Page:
Zoning Variance - The American Spectator | USA News and Politics
Zoning Variance
by

One of the staples of Eastern European Jewish humor was the imaginary town of Chelm. It was a fantasy locale populated only by the very stupid. Story-tellers and jokesters competed to create ever more ridiculous adventures for its bumbling citizens. My seventh-grade teacher told me the one about Zelig, who was having trouble in the mornings finding all his clothes and important items. The Rabbi advised him to make a list each night before he went to sleep. So he sat on the edge of his bed and wrote everything down: “Pants on the chair, watch on the dresser… and Zelig in bed.”

Sure enough, in the morning he got up and walked around the house, list in hand, reclaiming all his possessions. But to his dismay, when he got to the last item in his log he looked… and Zelig was not in bed!

This story comes back to me when I encounter the snare of false conservatism. By this I mean the impulse to conserve even that which was intended to be provisional or was instituted because of the lack of a better alternative. To drive with a horse and buggy today is not to conserve some precious component of civilization; rather, one is using what was the fastest way to travel at a time when it has become the slowest way to travel. And Zelig was in bed at night only because he needed to be up and out in the morning.

Although this applies to a wide range of activities, from the personal to the political, the target that’s engaging me at this moment is the national pastime: baseball. It is past time for an unnecessary part of the game to be eliminated, something we have grown accustomed to but which is extrinsic to the essential workings of the sport. It’s time that umpires stopped calling balls and strikes.

Just yesterday I was listening to an excellent game, a gritty battle between two fine teams, a contest with playoff implications. Some clutch pitching, some timely hitting, some daring base-running, some sharp fielding, yet all of it was marred in large degree by a home-plate umpire whose strike zone was arbitrary and inconsistent. The fans began to become unruly, exploding into angry boos when he got one wrong and mock cheers when he got one right. Eventually one player was ejected; normally a placid sort, he became enraged when an outside pitch that had been called a ball all game was called strike three against him in at a crucial point.

Who needs this? Why should the strike zone continue to be an inexact science? In the current system, each pitcher finds himself trying to learn the strike zone of that night’s umpire; the same holds true for the more patient hitters. Roger Clemens, for example, trying to hang on as a pitcher at age 42, keeps a notebook with his assessment of each umpire’s style of calling a game. This means that one night he must try to keep the ball lower than usual. Another night might find him taking advantage of an extra inch beyond the outside corner, because that umpire tends to have a wider strike zone.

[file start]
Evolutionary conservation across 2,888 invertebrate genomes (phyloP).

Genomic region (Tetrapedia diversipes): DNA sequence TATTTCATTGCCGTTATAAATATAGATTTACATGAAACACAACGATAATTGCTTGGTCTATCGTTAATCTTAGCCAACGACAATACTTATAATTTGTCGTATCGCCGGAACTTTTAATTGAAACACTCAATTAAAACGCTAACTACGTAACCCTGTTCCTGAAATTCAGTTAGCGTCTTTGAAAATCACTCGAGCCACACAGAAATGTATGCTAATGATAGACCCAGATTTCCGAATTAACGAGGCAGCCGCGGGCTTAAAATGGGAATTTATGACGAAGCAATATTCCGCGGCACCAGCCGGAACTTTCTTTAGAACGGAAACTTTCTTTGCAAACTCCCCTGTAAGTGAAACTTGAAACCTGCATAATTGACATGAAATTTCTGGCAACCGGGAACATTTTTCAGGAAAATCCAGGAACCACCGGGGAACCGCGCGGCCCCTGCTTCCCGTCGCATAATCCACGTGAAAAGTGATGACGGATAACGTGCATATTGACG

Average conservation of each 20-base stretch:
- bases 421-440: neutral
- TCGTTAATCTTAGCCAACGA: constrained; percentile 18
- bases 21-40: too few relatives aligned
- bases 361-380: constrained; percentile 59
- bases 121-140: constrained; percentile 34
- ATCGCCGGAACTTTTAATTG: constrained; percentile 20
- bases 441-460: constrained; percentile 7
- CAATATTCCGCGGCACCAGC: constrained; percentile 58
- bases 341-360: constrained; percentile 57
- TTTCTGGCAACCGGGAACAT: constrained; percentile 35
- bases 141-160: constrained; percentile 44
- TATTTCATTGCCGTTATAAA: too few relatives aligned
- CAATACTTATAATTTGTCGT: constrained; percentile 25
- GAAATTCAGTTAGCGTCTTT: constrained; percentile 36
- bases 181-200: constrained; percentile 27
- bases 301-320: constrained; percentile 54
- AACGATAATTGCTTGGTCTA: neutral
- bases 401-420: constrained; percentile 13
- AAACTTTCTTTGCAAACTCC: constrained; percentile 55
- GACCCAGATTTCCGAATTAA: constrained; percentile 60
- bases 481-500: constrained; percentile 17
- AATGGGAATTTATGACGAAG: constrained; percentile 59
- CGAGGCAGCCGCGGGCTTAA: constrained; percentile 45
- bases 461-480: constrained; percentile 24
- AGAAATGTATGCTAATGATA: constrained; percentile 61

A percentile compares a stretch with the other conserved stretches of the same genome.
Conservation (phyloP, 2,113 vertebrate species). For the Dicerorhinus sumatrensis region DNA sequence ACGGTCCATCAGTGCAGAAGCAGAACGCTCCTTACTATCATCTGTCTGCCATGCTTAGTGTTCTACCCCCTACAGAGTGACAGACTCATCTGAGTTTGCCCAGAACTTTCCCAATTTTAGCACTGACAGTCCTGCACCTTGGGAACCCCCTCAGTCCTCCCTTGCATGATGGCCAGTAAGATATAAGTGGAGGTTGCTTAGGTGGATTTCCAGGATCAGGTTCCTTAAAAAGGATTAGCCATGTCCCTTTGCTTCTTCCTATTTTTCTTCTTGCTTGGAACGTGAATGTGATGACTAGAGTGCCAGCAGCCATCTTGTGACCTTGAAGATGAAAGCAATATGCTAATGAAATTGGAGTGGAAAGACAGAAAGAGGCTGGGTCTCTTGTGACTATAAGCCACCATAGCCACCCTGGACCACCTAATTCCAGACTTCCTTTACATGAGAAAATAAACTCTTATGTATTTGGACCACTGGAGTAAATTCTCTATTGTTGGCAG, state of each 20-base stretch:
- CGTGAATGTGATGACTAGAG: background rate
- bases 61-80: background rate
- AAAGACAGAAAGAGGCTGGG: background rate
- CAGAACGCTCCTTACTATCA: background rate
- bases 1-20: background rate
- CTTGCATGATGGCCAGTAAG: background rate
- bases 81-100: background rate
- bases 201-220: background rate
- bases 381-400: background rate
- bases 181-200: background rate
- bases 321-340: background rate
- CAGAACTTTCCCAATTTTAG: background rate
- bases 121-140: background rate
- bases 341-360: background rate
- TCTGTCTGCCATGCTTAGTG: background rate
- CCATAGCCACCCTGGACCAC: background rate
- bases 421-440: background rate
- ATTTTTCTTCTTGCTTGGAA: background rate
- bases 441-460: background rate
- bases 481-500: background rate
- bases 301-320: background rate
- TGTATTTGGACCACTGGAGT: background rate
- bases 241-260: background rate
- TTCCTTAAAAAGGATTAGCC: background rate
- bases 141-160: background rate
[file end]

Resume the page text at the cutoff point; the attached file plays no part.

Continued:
We have the laser technology today to determine balls and strikes with perfect accuracy. A technician makes a small adjustment as each batter steps to the plate to calibrate the zone to the height of the hitter. Then the machine flashes a color or gives a beep to announce the result of each pitch. These machines are used sometimes in minor leagues to replace an umpire; they are used in the major leagues only as a means of monitoring the umpire’s general job performance, with the results scanned periodically in a division of the Commissioner’s office.

What tradition is being preserved by continuing to rely on the human eye? None. It is merely the accumulation of a century of habit. It was necessary because it was the only alternative. It has always introduced a certain arbitrary element into the experiences of pitching and hitting, one that cannot be shown to provide any benefit. A pitcher may throw the identical game twice in a row, with no walks in one game and five in the next, just because the same pitch is a ball on one outing and a strike on another. Let the home-plate umpire call foul tips and tags at home plate, while a laser field gives an instantaneous, infallible report on the location of every pitch.

This is not the moment for conservative types to offer the reflexive “you made your bed, now lie in it.” This bed was made only to last the night. The morning of technology is here, so it’s time for Commissioner Selig to get out of bed.

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